|Other names:||Guivre, Tir, Tire, Tirus, Vuivre, Wivre|
The young of the viper eat their way out of their mother's side
The female viper conceives by taking the male's head in her mouth. She then bites off his head and he dies. When the young are ready to be born, they bite through their mother's side, and she dies.
Pierre de Beauvais says that the viper will flee from a naked man but attack one who is clothed, a behavior normally attributed to the snake in general.
The Y version of the Physiologus says that the male viper resembles a man, and the female resembles a woman to the waist, but below the waist she has a crocodile's tail; this is the reason the female must conceive through the mouth, and also why the young must come out through her side.
The Aberdeen Bestiary adds a peculiar twist to the story, in order to use it for the basis of a sermon Quoting Ambrose, it says of the viper: "When it feels the desire for intercourse, it goes in search of a lamprey [muraena] already known to it or prepares to copulate with a new partner. It goes to the shore and makes its presence known with a hiss, inviting her to its conjugal embrace. The lamprey, once invited, does not demur and shares with the poisonous snake the union it seeks." Cambridge University Library, MS Ii. 4. 26 also has this story.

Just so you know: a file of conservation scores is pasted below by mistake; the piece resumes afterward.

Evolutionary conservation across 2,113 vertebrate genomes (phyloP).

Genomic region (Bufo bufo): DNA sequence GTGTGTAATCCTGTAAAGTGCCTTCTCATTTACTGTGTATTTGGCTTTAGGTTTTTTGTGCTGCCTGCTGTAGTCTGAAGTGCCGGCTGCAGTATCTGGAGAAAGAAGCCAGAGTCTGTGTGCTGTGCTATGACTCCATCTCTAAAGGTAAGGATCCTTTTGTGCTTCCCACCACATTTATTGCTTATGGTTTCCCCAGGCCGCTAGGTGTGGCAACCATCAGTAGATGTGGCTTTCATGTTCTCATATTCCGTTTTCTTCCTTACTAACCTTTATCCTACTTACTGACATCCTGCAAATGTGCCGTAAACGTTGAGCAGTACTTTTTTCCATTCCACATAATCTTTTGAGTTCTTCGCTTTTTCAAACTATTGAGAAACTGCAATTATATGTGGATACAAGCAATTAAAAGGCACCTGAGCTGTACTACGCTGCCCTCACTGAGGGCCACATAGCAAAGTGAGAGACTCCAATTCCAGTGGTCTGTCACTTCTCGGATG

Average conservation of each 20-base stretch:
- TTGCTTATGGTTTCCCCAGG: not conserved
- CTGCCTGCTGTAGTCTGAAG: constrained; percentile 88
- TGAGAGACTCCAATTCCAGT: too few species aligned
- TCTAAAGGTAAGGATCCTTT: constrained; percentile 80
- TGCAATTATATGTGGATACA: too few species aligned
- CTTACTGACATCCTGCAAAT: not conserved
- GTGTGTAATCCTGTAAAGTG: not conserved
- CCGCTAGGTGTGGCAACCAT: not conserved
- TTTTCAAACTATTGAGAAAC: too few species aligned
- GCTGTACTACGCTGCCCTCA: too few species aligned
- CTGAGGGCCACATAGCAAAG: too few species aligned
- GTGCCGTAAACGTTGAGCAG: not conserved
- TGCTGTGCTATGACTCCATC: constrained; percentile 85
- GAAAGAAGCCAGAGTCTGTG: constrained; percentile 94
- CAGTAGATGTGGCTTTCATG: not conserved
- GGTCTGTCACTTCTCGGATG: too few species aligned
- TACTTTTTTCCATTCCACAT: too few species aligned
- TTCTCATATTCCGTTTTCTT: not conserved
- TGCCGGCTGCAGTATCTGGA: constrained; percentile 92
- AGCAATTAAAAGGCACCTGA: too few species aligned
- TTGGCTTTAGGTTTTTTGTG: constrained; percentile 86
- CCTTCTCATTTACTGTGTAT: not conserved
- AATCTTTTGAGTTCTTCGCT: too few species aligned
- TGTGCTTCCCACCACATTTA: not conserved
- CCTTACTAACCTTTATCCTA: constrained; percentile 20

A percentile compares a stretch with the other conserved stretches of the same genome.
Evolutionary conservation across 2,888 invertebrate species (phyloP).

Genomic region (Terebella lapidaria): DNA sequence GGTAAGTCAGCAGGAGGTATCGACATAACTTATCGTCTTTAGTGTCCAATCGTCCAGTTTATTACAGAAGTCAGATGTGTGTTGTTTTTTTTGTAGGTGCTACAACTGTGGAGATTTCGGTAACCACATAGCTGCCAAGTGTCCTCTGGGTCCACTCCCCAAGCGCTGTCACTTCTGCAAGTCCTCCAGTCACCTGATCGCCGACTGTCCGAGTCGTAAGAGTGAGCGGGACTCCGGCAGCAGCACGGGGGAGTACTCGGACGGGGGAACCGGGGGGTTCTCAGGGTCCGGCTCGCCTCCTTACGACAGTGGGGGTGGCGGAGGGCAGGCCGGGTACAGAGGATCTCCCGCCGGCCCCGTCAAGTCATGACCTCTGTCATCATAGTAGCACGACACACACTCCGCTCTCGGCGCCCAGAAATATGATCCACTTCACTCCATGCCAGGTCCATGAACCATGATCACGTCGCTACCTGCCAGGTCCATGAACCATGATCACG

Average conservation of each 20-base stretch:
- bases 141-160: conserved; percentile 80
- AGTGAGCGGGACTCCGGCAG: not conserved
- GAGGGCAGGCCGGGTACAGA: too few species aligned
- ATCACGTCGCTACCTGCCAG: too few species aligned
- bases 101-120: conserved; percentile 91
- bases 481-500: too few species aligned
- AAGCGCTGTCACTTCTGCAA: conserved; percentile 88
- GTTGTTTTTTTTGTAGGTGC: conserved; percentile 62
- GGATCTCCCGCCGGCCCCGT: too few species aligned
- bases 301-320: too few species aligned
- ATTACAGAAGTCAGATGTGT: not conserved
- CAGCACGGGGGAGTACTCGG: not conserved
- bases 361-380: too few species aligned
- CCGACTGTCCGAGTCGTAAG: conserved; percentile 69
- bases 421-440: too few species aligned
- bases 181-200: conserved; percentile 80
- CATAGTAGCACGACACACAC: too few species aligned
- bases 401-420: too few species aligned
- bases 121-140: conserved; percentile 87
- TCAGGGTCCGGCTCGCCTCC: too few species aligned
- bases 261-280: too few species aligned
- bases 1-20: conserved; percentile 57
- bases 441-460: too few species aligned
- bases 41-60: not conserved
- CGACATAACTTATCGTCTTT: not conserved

The Aberdeen Bestiary uses the story of the male viper mating with a female lamprey for a long sermon on conjugal rights. It urges women to "put up with the behaviour" of their men: "Let him be harsh, deceitful, uncouth, unreliable, drunken: are any of these things worse than the poison from which the lamprey, in intercourse, does not shrink? When she is invited, she is not found wanting and embraces the slimy snake with sincere affection. The man puts up with your mischief and your feminine tendency towards triviality. Can you, o woman, not stand by your man?" The man also gets a lesson: "But you too, O man, for we can also bring you into the discussion, set aside the passion in your heart and the roughness of your manner when your loving wife comes to meet you, get rid of your ill-humour when your wife sweetly rouses you to express your love. You are not her master but her husband; you have gained not a maidservant but a wife. God wished you to govern the weaker sex, not rule it absolutely. Return her care with attention; return her love with grace. The viper pours out its poison; can you not get rid of your harsh attitude?"